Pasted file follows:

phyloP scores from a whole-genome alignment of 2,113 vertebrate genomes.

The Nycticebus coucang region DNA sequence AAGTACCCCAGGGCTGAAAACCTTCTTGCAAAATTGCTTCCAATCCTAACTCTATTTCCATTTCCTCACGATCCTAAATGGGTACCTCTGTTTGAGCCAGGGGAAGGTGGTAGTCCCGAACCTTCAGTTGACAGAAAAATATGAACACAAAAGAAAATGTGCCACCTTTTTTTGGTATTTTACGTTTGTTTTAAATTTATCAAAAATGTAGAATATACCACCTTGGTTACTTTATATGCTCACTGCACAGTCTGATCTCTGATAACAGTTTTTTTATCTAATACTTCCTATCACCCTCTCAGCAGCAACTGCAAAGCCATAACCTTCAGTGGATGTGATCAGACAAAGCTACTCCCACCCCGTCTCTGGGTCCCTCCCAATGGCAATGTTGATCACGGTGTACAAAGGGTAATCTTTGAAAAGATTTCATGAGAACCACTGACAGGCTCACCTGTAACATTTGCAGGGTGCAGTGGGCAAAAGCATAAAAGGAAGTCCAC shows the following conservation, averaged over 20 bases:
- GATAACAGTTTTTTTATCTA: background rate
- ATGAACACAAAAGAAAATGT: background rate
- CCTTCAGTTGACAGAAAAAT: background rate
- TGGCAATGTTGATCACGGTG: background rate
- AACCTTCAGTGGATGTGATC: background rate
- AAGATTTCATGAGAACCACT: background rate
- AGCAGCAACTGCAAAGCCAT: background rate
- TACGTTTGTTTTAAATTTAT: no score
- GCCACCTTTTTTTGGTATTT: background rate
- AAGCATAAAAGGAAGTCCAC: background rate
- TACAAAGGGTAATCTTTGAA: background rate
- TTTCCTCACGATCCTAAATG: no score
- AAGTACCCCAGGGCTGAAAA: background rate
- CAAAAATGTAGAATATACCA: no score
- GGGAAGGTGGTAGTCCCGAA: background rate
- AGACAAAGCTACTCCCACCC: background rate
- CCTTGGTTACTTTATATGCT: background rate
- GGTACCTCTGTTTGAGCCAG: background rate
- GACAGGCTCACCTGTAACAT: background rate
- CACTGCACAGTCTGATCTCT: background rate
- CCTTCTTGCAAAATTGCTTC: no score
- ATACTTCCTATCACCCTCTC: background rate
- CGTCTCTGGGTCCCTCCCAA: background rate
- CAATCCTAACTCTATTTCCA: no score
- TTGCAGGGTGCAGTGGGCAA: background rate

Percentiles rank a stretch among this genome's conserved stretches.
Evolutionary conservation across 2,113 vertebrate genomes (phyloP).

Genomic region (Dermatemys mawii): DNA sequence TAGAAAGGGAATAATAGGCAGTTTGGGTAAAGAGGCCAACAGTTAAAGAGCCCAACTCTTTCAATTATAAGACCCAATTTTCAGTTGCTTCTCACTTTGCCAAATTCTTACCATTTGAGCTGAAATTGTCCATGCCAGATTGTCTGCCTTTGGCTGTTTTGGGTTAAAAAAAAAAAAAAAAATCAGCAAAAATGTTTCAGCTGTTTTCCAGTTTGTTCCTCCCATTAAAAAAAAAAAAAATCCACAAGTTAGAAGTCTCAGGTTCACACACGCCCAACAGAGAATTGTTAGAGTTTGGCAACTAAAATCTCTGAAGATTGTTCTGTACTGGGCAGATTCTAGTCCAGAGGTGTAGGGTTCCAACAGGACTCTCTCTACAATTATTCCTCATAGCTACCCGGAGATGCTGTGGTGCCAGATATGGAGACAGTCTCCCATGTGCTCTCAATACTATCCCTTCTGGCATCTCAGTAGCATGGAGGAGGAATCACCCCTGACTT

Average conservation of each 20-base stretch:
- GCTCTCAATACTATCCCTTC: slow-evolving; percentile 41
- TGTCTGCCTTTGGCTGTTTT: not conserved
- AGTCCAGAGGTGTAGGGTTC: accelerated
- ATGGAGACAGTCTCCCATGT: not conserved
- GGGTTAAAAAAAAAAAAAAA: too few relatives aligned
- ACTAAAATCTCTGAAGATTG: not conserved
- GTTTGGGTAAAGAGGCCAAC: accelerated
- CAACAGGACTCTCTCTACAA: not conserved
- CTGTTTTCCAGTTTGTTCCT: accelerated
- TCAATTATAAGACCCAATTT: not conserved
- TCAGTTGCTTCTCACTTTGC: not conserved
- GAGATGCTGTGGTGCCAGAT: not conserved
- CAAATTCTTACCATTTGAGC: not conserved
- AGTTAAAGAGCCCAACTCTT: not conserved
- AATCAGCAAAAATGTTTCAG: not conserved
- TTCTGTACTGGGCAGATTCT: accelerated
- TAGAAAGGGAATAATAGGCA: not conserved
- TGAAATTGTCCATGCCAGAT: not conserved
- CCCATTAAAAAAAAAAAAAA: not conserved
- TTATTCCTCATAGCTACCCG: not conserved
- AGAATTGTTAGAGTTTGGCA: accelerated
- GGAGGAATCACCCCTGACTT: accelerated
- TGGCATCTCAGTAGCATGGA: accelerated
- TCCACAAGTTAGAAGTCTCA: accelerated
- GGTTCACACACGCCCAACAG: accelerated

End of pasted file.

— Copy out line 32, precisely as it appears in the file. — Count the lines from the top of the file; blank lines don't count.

- GCTCTCAATACTATCCCTTC: slow-evolving; percentile 41